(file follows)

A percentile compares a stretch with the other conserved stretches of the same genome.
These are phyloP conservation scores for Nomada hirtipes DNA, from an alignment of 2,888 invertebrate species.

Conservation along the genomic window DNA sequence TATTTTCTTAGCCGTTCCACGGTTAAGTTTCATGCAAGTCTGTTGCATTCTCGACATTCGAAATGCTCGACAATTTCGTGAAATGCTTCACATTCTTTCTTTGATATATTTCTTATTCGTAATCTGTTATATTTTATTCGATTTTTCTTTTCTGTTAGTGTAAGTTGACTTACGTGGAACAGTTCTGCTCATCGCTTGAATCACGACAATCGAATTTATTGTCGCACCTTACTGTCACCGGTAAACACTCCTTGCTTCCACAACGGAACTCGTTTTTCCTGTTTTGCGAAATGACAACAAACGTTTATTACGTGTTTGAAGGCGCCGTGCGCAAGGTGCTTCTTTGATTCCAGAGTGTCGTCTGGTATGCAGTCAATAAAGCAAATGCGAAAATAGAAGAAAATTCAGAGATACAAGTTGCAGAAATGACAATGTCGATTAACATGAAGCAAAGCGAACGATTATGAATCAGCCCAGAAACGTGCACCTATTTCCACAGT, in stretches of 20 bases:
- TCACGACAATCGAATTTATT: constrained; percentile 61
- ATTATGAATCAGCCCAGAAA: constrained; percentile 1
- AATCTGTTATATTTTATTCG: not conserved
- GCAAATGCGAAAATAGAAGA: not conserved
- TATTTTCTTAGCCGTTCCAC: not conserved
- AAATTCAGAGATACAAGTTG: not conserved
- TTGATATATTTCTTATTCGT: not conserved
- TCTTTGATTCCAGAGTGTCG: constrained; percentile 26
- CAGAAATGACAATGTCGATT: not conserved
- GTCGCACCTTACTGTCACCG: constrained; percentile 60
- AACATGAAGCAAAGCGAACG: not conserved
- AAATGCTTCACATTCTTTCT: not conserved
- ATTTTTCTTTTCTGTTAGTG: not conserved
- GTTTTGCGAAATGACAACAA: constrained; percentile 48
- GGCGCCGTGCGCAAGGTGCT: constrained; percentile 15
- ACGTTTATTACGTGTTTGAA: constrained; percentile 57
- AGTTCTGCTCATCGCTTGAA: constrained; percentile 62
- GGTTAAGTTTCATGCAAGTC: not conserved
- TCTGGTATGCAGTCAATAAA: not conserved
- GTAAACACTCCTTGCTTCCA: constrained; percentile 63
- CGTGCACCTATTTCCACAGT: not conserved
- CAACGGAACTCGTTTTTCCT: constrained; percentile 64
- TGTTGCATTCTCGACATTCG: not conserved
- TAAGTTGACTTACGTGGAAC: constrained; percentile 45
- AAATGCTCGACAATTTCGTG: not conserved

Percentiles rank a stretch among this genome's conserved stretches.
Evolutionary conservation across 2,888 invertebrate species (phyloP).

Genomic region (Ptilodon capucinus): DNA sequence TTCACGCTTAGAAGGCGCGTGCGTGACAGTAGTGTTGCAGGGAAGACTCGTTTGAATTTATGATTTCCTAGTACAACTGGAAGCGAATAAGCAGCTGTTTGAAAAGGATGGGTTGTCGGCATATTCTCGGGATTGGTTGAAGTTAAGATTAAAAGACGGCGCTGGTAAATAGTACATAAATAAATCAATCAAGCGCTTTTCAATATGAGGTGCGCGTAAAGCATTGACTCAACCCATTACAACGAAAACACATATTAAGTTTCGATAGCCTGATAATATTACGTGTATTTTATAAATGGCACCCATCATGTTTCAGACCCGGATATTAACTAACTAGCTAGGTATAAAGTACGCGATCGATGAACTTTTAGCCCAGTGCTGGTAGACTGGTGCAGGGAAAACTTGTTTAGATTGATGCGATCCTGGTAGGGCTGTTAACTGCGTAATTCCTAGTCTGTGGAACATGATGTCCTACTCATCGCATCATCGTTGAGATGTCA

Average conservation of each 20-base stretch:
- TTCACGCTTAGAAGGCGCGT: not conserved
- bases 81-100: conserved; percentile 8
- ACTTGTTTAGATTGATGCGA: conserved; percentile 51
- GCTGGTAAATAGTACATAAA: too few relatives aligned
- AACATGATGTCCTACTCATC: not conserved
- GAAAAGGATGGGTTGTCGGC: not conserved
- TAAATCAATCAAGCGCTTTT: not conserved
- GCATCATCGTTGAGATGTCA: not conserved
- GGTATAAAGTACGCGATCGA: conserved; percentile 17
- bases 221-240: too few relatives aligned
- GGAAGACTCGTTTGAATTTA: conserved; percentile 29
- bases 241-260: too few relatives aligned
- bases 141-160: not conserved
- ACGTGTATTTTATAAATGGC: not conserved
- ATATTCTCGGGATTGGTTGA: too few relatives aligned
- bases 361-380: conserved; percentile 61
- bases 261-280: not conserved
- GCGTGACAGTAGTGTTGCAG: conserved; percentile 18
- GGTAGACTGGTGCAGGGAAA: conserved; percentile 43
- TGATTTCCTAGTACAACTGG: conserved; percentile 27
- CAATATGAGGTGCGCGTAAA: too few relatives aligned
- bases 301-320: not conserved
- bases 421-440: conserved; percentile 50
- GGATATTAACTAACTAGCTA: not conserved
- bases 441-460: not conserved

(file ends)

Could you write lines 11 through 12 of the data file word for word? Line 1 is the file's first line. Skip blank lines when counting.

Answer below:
- TCTTTGATTCCAGAGTGTCG: constrained; percentile 26
- CAGAAATGACAATGTCGATT: not conserved